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I have a simple table:

ID | Value

When I do this:

var sequence = from c in valuesVault.GetTable()
               select new {RandomIDX = Guid.NewGuid(), c.ID, c.Value};

each element in the projection has the value of the same guid... How do I write this so that I get a different random guid value for each of my element in the projection?


To clarify on the issue. The GetTable() method simply calls this:

        return this.context.GetTable<T>();

where the this.contenxt is the DataContext of type T.

The itteration is done as it's always done, nothing fancy:

     foreach (var c in seq) 
          Trace.WriteLine(c.RandomIDX + " " + c.Value);


bf59c94e-119c-4eaf-a0d5-3bb91699b04d What is/was your mother's maiden name?
bf59c94e-119c-4eaf-a0d5-3bb91699b04d What was the last name of one of your high school English teachers?
bf59c94e-119c-4eaf-a0d5-3bb91699b04d In elementary school, what was your best friend's first and last name?

Edit 2 Using out the box linq2Sql Provider. I had built some generic wrappers around it but they do not alter the way IQuaryable or IEnumerable function in the code.

share|improve this question
What do you do with sequence later and how do you discover that guids are the same? – Dyppl Mar 10 '11 at 21:29
I'm not seeing this behavior in Linq-To-Objects, which LINQ provider are you using? – vcsjones Mar 10 '11 at 21:32
Yea, same thing here, your code works with Linq-To-Objects. – rsbarro Mar 10 '11 at 21:50
up vote 6 down vote accepted

What is underneath valuesVault.GetTable()?

You probably have a Linq provider such as Linq 2 SQL.

That means that valuesVault.GetTable() is of type IQueryable which in turn means that the entire query becomes an expression.

An expression is a query that is defined but not yet executed.

When sequence is being iterated over, the query is executed using the Linq provider and that Linq provider and one of the steps it has to perform is to execute this expression: Guid.NewGuid(). Most Linq providers cannot pass that expression to the underlying source (SQL Server wouldn't know what to do with it) so it gets executed once and the result of the execution returned with the rest of the result.

What you could do is to force the valuesVault.GetTable() expression to become a collection by calling the .ToList() or .ToArray() methods. This executes the expression and returns an IEnumerable which represents an in-memory collection.

When performing queries against an IEnumerable, the execution is not passed to the Linq provider but executed by the .NET runtime.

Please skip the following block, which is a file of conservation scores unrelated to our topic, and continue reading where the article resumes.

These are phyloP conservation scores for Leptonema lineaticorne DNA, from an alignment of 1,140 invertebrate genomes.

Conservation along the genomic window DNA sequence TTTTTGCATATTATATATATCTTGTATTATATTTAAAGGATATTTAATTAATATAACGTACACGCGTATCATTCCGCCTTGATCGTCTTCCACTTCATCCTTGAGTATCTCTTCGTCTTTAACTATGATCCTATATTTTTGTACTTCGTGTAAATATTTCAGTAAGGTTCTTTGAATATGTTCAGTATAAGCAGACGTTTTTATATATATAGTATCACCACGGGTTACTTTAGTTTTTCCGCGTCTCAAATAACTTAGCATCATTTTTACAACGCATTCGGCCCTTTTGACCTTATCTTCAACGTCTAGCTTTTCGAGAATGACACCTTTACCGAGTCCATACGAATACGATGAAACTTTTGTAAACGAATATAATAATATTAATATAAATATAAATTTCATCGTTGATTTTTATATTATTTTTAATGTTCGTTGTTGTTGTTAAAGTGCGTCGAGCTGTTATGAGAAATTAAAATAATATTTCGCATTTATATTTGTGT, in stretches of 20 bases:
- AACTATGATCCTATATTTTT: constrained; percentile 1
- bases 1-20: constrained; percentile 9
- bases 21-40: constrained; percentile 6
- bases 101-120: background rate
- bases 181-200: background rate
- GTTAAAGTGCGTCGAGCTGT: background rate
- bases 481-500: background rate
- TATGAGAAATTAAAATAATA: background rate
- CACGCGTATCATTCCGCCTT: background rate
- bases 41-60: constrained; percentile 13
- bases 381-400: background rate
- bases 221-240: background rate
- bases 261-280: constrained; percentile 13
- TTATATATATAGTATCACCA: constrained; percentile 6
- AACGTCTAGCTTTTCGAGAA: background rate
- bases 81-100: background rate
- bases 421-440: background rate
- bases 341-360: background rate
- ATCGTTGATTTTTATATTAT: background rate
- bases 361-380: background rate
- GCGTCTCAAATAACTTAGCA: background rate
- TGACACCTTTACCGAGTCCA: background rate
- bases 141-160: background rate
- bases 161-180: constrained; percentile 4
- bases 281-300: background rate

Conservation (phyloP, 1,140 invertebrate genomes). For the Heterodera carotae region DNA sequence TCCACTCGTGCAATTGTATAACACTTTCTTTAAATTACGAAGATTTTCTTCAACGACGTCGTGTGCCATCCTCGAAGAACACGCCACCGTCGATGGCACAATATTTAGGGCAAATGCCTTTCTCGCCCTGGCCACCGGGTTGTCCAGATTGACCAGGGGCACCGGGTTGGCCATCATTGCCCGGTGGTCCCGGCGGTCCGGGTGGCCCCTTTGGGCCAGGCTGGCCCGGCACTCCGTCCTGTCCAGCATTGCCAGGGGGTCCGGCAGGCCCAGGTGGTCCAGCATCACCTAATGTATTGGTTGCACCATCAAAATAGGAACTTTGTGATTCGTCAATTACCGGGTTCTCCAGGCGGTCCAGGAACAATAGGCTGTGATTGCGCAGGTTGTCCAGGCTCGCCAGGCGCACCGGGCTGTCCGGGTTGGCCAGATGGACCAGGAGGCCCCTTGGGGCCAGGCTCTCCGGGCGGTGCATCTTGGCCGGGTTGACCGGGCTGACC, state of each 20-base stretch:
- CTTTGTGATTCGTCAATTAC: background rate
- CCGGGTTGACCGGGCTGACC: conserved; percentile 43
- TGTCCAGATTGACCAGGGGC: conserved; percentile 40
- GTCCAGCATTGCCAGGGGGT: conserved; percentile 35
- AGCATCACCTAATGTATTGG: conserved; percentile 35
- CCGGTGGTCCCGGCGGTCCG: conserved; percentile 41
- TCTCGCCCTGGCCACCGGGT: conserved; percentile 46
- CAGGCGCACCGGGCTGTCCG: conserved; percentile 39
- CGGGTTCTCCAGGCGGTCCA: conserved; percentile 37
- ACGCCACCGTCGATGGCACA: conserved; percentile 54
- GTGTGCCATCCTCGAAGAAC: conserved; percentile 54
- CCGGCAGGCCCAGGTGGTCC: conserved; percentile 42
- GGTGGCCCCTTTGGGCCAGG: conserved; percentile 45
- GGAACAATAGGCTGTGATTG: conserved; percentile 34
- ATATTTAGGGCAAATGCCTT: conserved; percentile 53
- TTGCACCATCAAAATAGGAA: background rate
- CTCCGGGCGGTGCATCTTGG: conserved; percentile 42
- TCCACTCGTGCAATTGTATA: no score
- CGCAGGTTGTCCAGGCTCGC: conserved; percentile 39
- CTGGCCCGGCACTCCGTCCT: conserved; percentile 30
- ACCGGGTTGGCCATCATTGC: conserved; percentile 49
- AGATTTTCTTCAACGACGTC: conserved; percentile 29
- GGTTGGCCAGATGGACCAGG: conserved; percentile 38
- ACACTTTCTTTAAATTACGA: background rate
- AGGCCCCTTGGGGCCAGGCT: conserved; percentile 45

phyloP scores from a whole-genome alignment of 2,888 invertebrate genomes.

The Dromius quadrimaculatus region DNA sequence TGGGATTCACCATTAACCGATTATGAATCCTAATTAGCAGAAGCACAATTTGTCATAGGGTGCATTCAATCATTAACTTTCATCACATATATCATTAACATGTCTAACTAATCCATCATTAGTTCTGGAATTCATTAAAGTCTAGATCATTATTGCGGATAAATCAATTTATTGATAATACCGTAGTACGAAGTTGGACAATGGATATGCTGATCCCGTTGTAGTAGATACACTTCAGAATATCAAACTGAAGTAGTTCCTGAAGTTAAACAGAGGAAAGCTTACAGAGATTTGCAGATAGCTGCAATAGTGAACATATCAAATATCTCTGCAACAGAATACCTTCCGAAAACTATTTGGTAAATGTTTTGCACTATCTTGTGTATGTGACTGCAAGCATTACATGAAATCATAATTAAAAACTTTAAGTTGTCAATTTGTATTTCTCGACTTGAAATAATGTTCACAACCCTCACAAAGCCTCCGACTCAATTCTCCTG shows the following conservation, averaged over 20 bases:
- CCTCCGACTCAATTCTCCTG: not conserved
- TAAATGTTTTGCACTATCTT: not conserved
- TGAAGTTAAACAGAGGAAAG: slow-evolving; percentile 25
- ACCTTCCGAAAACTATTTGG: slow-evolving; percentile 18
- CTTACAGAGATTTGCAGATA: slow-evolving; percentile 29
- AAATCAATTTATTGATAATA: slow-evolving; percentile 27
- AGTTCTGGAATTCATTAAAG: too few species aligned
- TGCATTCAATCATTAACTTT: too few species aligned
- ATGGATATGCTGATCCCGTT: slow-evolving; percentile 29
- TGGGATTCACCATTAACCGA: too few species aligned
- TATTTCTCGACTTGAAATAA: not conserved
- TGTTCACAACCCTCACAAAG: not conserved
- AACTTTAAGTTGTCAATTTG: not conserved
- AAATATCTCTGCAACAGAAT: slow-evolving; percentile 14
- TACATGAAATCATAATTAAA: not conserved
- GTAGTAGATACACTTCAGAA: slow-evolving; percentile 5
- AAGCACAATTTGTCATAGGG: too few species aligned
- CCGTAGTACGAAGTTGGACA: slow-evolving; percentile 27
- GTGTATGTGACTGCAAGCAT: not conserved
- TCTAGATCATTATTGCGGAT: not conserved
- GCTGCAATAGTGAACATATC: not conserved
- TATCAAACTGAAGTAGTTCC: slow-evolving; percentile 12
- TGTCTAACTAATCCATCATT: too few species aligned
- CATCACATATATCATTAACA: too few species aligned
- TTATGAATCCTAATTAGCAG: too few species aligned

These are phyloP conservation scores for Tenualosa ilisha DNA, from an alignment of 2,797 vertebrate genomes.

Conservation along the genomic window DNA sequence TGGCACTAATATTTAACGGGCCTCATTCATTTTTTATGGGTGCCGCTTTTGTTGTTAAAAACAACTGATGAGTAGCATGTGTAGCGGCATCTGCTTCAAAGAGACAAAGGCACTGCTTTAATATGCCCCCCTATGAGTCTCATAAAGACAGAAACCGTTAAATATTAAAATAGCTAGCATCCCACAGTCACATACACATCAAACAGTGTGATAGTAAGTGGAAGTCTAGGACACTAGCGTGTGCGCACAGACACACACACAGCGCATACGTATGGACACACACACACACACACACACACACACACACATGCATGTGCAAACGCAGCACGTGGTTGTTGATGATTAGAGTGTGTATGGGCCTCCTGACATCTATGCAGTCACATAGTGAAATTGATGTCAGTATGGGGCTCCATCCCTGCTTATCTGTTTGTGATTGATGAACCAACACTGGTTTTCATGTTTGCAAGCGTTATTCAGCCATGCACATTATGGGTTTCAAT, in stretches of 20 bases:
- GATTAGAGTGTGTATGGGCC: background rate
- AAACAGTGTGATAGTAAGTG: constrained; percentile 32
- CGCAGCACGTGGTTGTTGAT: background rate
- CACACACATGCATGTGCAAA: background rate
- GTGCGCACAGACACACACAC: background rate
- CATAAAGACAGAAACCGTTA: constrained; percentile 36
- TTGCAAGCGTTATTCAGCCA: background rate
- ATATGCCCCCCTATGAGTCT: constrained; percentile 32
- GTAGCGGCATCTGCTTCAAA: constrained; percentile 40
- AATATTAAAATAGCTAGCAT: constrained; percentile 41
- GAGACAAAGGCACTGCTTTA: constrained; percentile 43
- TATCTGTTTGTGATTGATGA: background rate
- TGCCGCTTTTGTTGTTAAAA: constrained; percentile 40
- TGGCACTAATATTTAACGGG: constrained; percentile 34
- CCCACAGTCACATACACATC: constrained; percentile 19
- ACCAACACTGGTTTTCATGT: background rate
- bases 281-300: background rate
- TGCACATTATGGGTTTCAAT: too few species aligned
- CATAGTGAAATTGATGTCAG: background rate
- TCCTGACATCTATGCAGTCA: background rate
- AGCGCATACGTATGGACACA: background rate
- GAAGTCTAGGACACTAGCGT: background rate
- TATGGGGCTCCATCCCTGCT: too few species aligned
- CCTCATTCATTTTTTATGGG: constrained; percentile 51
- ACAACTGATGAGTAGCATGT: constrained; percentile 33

In your case this means that the expression Guid.NewGuid() can be executed correctly.

Try this:

var sequence = from c in valuesVault.GetTable().ToArray()
               select new {RandomIDX = Guid.NewGuid(), c.ID, c.Value};

Notice the .ToArray() there. That is what will make the statement go from IQueryable to IEnumerable and that will change its behaviour.

share|improve this answer
ToArray is probably better than ToList if you don't actually need a list – Mark Sowul Mar 10 '11 at 21:31
That is true :) But the important thing to understand here is the concept of IQueryable and IEnumerable and how they differ in behaviour. – Mikael Östberg Mar 10 '11 at 21:33
@MikeEast - this miraculasly has helped to fix the issue. – dexter Mar 10 '11 at 21:55
Yeah; actually now that you mention it, given what he's doing, AsEnumerable would have been better than either ToList or ToArray! – Mark Sowul Mar 10 '11 at 21:56
This actually turned out to be an interesting problem - nice! – BrokenGlass Mar 10 '11 at 22:44

I think it's happening when it gets translated into SQL (ie: it's the database doing it). Since you have no WHERE clauses in your example, you could just do:

var sequence = from c in valuesVault.GetTable().ToList()
               select new { RandomID = Guid.NewGuid(), c.ID, c.Value };

Which forces Guid.NewGuid() to be executed in the client. However, it's ugly if your table grows and you start adding filtering clauses. You could solve it by using a second LINQ query that projects a second result set with your new GUIDs:

var sequence = from c in valuesVault.GetTable()
               where c.Value > 10
               select new { c.ID, c.Value };

var finalSequence = from s in sequence.ToList()
                    select new { RandomID = Guid.NewGuid(), s.ID, s.Value };
share|improve this answer

Seems to work for me.

List<int> a = new List<int> {10, 11, 12, 13};

            var v = a.Select(i => new {ID = Guid.NewGuid(), I = i});
            foreach (var item in v)


{ ID = b760f0c8-8dcc-458e-a924-4401ce02e04c, I = 10 }
{ ID = 2d4a0b17-54d3-4d69-8a5c-d2387e50f054, I = 11 }
{ ID = 906e1dc7-6de4-4f8d-b1cd-c129142a277a, I = 12 }
{ ID = 6a67ef6b-a7fe-4650-a8d7-4d2d3b77e761, I = 13 }
share|improve this answer

I'm not able to reproduce this behavior with a simple LINQ query. Sample:

List<int> y = new List<int> { 0, 1, 2, 3, 4, 5 };

var result = y.Select(x => new { Guid = Guid.NewGuid(), Id = x }).ToList();

I'm imagining if you try to convert your Table value to a List in Linq, then perform your select, you'll get different Guids.

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